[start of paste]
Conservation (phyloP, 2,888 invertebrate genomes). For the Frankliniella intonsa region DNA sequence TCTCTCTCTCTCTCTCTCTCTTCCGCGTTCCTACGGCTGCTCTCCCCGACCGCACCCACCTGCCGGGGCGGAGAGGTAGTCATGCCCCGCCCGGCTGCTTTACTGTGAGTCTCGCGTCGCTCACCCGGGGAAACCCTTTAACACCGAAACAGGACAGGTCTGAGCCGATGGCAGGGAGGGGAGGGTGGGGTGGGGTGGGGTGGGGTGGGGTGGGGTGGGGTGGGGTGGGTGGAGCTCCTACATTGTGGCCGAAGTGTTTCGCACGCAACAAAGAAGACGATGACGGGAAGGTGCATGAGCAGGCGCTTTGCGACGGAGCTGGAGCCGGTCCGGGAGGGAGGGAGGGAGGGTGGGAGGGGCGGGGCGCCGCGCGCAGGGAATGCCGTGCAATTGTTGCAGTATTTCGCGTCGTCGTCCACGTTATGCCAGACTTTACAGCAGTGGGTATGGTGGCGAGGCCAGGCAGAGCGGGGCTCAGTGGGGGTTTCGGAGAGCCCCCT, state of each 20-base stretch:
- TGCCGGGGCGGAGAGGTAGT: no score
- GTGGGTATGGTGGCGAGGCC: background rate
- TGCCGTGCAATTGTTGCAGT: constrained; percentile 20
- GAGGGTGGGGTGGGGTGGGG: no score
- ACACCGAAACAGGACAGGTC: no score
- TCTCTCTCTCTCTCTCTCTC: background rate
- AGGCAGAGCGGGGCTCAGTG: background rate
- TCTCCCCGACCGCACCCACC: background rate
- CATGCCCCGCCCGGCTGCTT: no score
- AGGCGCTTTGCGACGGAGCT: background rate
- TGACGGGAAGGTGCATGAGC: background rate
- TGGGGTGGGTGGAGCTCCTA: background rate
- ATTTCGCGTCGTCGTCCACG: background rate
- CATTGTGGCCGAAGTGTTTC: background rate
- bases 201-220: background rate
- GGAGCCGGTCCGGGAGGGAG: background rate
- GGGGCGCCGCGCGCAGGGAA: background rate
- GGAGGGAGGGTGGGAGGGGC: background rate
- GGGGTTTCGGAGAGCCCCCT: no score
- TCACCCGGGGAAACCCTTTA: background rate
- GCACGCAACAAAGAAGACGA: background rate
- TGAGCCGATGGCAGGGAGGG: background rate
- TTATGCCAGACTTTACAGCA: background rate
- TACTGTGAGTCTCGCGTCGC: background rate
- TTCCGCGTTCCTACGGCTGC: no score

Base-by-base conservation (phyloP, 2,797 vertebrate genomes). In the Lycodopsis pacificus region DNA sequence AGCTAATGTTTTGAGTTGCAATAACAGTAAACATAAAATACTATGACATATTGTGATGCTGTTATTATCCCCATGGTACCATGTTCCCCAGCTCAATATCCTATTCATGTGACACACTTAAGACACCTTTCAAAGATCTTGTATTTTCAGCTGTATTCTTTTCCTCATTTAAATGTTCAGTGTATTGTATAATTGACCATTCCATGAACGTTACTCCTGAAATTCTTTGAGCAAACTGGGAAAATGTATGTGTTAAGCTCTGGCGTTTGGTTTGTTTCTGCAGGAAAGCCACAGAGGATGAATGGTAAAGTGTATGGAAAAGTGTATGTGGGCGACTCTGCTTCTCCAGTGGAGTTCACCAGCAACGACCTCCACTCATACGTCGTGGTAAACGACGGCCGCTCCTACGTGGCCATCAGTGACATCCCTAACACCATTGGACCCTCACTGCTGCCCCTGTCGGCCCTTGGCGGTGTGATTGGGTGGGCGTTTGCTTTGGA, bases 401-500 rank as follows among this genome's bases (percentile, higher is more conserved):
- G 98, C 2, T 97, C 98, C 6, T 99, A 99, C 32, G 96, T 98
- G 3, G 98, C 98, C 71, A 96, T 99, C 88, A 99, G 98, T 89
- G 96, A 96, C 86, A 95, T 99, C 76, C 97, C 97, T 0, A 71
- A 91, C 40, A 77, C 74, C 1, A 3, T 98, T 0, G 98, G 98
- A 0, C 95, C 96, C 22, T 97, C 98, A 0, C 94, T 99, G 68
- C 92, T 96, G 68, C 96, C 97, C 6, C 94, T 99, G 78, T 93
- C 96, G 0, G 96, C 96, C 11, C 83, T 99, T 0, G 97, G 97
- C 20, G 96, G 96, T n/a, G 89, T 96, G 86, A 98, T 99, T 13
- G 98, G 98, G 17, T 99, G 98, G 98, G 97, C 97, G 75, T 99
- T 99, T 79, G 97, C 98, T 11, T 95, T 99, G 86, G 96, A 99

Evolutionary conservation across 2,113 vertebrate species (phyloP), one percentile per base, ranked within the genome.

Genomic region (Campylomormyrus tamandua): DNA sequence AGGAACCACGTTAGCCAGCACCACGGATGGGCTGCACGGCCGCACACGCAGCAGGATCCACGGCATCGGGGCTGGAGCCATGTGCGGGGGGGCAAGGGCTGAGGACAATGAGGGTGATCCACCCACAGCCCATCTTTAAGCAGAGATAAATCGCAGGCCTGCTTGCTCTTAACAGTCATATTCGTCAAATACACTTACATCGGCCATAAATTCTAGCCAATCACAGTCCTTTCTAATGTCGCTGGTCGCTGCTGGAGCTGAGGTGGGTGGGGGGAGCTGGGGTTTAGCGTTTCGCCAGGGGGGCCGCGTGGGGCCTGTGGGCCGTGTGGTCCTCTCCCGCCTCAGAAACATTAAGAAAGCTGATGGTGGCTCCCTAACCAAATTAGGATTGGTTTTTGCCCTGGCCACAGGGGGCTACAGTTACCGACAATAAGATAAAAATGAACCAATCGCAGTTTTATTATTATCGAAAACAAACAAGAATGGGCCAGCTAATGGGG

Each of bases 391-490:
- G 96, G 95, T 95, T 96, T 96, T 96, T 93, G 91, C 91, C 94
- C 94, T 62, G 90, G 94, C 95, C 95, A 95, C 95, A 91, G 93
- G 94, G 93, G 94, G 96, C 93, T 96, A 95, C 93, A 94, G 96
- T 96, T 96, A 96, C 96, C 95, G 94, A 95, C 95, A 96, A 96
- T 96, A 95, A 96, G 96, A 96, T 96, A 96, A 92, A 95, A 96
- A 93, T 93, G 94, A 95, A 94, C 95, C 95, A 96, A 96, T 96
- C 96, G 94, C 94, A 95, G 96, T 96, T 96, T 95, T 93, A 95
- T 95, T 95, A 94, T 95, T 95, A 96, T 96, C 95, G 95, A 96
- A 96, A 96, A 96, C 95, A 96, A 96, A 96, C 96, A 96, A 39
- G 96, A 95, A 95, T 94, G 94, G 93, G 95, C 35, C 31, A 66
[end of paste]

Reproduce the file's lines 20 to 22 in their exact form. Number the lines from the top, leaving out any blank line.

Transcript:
- GGGGTTTCGGAGAGCCCCCT: no score
- TCACCCGGGGAAACCCTTTA: background rate
- GCACGCAACAAAGAAGACGA: background rate